In recent weeks, Russia has repeatedly questioned the work of a United Nations inquiry created to figure out who used chemical weapons to attack a rebel-held town in Syria last April, killing scores of people.

A civil defense member breathes through an oxygen mask, after what rescue workers described as a suspected chemical attack in the town of Khan Sheikhoun in rebel-held Idlib, Syria April 4, 2017. © 2017 Reuters

Members of the inquiry, called the Joint Investigative Mechanism (JIM), are expected to deliver the report to the UN Security Council later this month. While we do not know the investigation’s conclusion, another UN-appointed commission of inquiry and Human Rights Watch found Syria’s government was most likely responsible for the attack in Khan Sheikhoun, a town in Idlib.

The Syrian government and its ally Russia, on the other hand, have argued that anti-government armed groups were likely responsible.

The upcoming report seems to make Russia nervous. On October 6, the Russian UN ambassador sent a letter to the Security Council with a set of recommendations for the JIM, including what sites it should visit. On October 13, another Russian ambassador made similar points at the UN General Assembly.

Russia, like any other country, certainly can raise questions about the inquiry, but there is a difference between raising legitimate concerns and undermining the credibility of the inquiry or impose views on experts. A few recent events suggest Russia is trying to interfere in the investigation.

Russia has repeatedly told the investigators how to conduct their work, even asking them to test for the nerve agent, sarin, used in the attack, at particular places. Russia seemed to pressure the investigation, saying it will carefully examine the Khan Sheikhoun report before deciding whether to support extending the inquiry, which expires on November 17.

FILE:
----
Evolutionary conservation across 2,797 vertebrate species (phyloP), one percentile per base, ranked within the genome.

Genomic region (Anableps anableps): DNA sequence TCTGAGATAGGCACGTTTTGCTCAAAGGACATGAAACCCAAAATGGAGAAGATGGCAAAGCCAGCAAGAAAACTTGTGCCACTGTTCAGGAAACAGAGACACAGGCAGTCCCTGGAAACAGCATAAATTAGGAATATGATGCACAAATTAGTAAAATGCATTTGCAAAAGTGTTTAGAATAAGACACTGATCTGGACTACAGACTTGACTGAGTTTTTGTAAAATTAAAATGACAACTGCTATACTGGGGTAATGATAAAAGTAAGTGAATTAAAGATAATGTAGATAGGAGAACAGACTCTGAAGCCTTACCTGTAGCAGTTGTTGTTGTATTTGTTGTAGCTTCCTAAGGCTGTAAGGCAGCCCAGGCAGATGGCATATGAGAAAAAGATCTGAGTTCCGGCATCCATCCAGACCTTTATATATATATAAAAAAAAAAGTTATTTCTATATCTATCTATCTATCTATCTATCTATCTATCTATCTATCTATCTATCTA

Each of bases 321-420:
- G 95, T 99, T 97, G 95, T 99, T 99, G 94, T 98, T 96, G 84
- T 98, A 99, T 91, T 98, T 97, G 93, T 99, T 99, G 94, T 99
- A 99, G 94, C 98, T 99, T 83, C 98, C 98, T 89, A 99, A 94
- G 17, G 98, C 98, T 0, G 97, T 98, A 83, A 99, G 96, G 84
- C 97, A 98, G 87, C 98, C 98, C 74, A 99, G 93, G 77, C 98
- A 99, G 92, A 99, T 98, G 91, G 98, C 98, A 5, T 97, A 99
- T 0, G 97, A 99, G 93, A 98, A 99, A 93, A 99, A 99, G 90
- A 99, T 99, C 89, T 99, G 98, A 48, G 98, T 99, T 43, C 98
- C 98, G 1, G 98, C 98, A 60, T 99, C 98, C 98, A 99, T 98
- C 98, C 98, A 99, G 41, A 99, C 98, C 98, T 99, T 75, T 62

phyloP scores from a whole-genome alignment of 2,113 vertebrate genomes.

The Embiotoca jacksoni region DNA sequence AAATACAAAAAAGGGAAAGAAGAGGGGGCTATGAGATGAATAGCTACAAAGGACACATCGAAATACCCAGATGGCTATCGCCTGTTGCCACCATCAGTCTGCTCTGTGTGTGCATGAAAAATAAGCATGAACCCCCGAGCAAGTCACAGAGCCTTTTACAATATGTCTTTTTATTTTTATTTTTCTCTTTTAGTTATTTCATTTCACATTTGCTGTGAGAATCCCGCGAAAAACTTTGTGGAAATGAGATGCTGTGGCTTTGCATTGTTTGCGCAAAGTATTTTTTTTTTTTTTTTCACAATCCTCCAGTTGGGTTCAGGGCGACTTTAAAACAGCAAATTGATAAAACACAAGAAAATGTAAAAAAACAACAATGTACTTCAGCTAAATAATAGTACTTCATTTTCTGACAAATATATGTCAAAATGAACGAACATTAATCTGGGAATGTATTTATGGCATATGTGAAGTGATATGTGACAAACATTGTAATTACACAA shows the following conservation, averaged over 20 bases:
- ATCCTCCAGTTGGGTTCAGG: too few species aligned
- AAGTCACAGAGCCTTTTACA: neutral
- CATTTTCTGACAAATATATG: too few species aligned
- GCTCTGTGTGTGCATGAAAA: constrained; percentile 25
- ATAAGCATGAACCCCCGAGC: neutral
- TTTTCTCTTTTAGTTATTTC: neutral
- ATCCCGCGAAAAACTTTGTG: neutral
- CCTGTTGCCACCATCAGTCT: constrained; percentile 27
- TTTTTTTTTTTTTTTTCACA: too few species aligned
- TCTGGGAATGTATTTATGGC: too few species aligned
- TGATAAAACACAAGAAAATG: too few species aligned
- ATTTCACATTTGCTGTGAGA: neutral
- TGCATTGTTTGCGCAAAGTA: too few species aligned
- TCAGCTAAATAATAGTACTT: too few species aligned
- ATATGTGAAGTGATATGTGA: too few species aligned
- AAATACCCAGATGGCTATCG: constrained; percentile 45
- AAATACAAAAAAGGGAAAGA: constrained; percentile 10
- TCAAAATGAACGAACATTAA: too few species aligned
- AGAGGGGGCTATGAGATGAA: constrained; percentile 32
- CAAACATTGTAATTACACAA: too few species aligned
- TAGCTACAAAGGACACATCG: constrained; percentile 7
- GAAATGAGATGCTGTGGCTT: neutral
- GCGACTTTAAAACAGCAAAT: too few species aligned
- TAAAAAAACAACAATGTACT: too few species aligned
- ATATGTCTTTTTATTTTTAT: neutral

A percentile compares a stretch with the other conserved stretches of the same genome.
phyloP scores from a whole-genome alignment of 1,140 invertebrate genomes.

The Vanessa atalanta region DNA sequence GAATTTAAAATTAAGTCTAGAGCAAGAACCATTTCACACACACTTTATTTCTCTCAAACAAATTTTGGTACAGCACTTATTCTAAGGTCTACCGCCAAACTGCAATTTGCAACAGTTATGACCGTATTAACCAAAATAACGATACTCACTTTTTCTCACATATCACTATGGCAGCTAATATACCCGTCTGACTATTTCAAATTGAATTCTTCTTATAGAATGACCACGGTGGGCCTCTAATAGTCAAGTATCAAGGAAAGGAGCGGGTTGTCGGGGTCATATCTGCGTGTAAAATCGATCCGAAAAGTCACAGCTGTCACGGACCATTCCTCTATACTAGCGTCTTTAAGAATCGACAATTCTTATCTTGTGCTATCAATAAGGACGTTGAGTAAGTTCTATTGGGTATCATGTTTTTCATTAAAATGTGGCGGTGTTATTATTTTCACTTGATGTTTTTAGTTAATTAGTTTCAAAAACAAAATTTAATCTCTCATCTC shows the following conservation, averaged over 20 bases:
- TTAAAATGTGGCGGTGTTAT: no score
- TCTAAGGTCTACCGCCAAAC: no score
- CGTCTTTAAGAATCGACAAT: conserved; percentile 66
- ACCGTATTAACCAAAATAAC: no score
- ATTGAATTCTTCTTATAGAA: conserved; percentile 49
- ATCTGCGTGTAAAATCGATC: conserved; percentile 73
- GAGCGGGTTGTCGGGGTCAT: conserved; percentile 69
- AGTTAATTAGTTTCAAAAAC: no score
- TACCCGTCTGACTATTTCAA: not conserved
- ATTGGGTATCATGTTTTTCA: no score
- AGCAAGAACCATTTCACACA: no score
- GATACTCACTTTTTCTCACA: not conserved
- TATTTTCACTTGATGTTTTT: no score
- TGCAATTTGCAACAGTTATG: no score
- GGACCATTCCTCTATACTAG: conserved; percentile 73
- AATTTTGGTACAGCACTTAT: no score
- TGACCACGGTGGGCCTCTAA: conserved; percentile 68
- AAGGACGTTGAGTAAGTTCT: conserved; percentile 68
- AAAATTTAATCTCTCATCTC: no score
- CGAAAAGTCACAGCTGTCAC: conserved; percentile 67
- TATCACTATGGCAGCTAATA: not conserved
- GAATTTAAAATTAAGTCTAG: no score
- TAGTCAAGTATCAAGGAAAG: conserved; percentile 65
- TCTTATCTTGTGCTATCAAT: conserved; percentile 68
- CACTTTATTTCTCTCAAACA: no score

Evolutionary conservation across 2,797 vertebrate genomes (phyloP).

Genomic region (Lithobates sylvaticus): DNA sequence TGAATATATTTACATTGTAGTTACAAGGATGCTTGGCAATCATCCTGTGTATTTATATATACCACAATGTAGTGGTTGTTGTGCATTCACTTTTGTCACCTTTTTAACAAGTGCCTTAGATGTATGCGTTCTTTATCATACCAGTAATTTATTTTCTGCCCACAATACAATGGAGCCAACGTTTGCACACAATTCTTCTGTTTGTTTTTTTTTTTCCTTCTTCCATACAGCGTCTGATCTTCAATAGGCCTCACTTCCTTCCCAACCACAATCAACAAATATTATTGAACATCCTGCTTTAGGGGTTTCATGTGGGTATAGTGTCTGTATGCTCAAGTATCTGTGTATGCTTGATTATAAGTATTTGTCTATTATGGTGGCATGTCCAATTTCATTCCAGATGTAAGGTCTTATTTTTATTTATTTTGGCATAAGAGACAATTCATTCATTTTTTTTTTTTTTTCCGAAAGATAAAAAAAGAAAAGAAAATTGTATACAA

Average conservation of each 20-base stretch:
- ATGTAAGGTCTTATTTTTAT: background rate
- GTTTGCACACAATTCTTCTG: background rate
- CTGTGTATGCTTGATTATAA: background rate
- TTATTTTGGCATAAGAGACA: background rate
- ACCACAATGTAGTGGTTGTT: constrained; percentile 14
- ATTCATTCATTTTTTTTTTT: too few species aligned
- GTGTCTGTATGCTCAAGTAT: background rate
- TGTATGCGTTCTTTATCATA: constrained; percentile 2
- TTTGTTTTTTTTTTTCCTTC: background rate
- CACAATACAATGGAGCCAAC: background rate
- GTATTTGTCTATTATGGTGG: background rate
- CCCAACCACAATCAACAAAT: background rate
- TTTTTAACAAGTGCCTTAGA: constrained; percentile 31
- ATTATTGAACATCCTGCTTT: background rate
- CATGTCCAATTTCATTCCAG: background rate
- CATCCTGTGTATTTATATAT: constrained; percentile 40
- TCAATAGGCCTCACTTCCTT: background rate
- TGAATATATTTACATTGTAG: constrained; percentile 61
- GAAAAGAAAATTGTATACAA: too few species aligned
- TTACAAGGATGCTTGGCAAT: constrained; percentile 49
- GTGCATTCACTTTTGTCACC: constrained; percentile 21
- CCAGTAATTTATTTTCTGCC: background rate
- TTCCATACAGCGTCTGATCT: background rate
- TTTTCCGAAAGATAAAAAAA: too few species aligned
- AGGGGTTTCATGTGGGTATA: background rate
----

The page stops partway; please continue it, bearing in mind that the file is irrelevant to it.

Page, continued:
Yet Russia did not appear to harbour the same concerns regarding the inquiry’s findings around chemical weapons use by ISIS.

On Friday, Russia’s defense ministry misconstrued a travel warning by the US State Department to suggest the US has found that a particular anti-government armed group was responsible for the attack. But the State Department travel warning said, “ISIS, Hayat Tahrir al-Sham, and other violent extremist groups” had used a range of tactics, including chemical weapons, making no mention of the Khan Sheikhoun attack. It is hard to see Russia’s misrepresentation of this statement as anything but a deliberate attempt to muddy the waters.

Russian officials have repeatedly condemned the use of chemical weapons in Syria and called for a full and impartial investigation into the Khan Sheikhoun attack. Russia’s actions in the next few weeks will indicate whether it is truly committed to accountability for chemical weapons use in Syria, or whether it is mainly trying to shield its allies in Damascus.